How to Become a CNA

Becoming a CNA, or certified nursing assistant, is a great career choice for those who are looking for a satisfying and steady job. With a record number of baby boomers retiring, as well as health reform laws taking place through the decade, careers in health care continue to be solid choices for those who are looking for a new or first job. It’s also helpful that the steps to get there are straightforward and doable for almost anyone.


The most common way for someone to get a CNA education is to take classes at a local college, vocational school, or through a program at a local medical institution – even the Red Class offers classes. Formal programs like these take anywhere from 1-3 months to complete and take place across classrooms and clinics. Classroom instruction involves textbook testing, theory, and lectures, while clinical observation and study involve observing others performing nursing jobs and getting some supervised, hands on instruction.

Subjects covered during classes include things like infection control, medical terminology, patient care, and documentation.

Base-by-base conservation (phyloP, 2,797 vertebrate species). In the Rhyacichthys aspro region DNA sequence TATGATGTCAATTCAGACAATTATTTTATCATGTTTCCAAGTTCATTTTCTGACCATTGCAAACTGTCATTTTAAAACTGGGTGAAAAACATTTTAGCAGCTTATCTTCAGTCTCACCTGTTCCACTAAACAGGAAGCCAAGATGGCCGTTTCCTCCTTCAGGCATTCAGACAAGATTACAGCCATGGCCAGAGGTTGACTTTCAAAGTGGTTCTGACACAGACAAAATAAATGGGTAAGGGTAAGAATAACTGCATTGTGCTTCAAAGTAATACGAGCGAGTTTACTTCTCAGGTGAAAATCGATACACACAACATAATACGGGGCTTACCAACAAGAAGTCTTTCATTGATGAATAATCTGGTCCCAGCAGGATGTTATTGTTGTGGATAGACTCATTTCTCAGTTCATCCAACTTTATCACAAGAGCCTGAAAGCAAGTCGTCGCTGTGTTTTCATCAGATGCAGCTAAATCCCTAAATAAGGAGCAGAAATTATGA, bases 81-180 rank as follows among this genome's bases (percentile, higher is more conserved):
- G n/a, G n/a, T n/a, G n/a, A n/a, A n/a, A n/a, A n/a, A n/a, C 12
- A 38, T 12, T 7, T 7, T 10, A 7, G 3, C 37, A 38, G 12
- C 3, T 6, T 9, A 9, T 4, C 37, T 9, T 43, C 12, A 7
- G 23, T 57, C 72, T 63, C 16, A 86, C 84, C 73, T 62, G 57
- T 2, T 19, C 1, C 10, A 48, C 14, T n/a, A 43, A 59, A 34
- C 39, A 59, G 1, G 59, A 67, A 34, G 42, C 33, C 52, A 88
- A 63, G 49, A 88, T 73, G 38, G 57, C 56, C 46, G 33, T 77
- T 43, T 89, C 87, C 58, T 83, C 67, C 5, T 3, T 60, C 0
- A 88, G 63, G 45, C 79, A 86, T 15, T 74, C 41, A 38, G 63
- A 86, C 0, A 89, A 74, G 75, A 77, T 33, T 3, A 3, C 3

A lot of training for CNAs takes place through the degree program, as well as hands on training through work., CNAs – who find work in nursing homes, assisted living agencies, and hospitals – work under the direction of registered nurses. This side by side training and instruction is invaluable.


To work as a CNA, a graduate has to take a test with the state before being hired anywhere. Just like with a CNA education, there is a written portion and a clinical portion of the exam. These combined elements demonstrate a graduate’s ability to perform any learned CNA skills and earn a job in the nursing field.

After going through the education, training, and certification, CNAs are able to work with other nursing support staff, caring for patients. Their work involves helping patients use the toilet and get dressed, measuring their vital signs, helping transport patients, dispensing medicine, and delivering and serving patients their meals. CNAs can make about $25,000 a year assisting nurses and serving patients.

As the medical field continues to change, the need for help will continue to grow. CNAs will continue to be valuable members of nursing teams, helping to share the responsibilities and work. Additionally, people who choose to become CNAs find that they are happy to find steady employment, but are also personally rewarded through their work.